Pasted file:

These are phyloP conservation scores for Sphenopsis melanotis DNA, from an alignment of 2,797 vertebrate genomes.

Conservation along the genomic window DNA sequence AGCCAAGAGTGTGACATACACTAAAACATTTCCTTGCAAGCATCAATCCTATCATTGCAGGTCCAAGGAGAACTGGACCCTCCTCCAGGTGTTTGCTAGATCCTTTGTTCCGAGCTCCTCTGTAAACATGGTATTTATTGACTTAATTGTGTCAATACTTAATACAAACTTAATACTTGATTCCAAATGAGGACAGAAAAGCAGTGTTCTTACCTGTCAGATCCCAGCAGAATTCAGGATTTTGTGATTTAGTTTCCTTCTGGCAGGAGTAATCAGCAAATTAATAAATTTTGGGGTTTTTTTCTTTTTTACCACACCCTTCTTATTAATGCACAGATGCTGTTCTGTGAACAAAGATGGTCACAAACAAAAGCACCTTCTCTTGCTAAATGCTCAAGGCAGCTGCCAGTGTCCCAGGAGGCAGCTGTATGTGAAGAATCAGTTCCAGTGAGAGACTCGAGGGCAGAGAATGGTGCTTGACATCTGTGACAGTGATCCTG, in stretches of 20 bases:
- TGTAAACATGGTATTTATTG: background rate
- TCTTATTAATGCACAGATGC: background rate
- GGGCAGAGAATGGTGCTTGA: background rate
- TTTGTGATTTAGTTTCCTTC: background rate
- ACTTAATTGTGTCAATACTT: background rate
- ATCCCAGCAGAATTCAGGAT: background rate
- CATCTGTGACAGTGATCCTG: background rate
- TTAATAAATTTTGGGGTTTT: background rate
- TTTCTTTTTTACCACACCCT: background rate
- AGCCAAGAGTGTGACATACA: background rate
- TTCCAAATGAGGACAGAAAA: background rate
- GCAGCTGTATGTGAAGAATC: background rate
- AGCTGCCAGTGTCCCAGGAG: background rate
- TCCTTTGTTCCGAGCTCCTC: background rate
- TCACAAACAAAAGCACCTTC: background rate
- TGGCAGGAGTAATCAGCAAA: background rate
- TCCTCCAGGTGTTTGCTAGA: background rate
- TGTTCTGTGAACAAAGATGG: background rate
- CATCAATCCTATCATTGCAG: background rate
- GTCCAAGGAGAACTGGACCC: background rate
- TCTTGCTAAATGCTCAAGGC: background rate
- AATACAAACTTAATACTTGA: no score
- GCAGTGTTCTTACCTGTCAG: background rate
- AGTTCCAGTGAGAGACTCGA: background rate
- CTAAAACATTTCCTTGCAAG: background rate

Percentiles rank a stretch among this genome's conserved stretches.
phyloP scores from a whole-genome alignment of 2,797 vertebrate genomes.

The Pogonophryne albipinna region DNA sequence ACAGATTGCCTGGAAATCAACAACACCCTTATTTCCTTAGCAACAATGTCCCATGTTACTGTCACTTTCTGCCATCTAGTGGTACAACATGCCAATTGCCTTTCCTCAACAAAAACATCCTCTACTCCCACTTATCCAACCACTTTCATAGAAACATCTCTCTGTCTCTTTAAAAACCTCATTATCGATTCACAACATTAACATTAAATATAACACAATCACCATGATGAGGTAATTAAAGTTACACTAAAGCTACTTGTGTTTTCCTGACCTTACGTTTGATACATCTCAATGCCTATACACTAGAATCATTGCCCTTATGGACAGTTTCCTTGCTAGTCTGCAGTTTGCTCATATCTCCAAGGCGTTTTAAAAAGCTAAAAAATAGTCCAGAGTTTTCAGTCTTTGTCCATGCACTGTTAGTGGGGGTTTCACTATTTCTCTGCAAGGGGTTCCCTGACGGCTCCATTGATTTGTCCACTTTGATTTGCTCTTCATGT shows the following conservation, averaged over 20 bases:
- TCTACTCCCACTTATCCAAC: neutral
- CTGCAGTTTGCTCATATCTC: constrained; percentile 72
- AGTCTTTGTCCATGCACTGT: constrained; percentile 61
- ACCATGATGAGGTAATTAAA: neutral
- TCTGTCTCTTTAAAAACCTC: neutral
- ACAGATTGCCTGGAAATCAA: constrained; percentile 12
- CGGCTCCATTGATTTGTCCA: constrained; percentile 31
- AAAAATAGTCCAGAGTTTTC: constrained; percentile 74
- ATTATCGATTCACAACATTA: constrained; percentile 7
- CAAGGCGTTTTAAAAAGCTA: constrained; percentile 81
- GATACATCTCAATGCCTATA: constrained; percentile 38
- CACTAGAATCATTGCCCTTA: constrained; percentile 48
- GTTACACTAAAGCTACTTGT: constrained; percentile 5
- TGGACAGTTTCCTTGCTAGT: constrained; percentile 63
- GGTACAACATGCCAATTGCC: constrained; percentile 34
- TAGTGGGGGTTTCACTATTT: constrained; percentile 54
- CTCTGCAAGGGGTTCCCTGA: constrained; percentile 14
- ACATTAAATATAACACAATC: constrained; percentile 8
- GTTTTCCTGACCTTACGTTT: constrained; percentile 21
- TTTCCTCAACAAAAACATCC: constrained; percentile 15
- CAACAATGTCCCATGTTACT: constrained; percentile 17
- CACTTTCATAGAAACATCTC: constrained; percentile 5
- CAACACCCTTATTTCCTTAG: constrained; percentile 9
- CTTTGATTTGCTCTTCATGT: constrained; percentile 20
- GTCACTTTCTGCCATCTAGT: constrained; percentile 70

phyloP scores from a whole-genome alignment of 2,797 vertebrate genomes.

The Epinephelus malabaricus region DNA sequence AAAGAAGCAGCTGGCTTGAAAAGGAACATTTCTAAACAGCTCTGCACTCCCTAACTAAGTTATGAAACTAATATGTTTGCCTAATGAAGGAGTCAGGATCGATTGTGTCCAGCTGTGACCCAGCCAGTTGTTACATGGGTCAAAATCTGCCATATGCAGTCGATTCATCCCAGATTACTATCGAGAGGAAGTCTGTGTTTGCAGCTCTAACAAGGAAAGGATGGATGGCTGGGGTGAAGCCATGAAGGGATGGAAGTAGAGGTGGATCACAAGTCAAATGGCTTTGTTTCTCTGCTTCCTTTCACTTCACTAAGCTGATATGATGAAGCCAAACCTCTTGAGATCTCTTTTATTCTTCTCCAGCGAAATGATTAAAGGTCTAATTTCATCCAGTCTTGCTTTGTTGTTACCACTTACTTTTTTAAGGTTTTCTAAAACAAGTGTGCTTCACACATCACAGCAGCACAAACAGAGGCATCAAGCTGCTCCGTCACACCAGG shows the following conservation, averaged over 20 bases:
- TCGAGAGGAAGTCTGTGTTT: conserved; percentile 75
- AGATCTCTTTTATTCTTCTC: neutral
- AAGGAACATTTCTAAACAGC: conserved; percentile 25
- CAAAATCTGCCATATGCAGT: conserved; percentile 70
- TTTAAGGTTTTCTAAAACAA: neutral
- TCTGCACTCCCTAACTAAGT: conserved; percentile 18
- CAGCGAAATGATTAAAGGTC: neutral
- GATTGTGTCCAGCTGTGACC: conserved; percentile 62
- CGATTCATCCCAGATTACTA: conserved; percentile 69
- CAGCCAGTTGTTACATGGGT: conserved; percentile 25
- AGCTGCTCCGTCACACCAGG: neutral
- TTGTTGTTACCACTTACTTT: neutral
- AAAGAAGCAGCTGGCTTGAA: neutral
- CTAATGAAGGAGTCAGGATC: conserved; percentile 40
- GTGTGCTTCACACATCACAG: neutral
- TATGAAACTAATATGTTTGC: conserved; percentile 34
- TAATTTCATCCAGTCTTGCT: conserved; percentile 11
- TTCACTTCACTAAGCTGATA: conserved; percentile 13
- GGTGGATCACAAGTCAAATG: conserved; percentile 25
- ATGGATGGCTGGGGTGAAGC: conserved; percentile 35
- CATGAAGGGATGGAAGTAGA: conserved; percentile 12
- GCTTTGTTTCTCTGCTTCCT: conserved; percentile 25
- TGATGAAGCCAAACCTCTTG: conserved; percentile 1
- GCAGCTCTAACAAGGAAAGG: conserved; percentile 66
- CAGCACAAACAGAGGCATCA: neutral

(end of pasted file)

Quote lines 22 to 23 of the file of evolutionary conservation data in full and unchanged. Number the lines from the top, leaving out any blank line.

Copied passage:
- GTCCAAGGAGAACTGGACCC: background rate
- TCTTGCTAAATGCTCAAGGC: background rate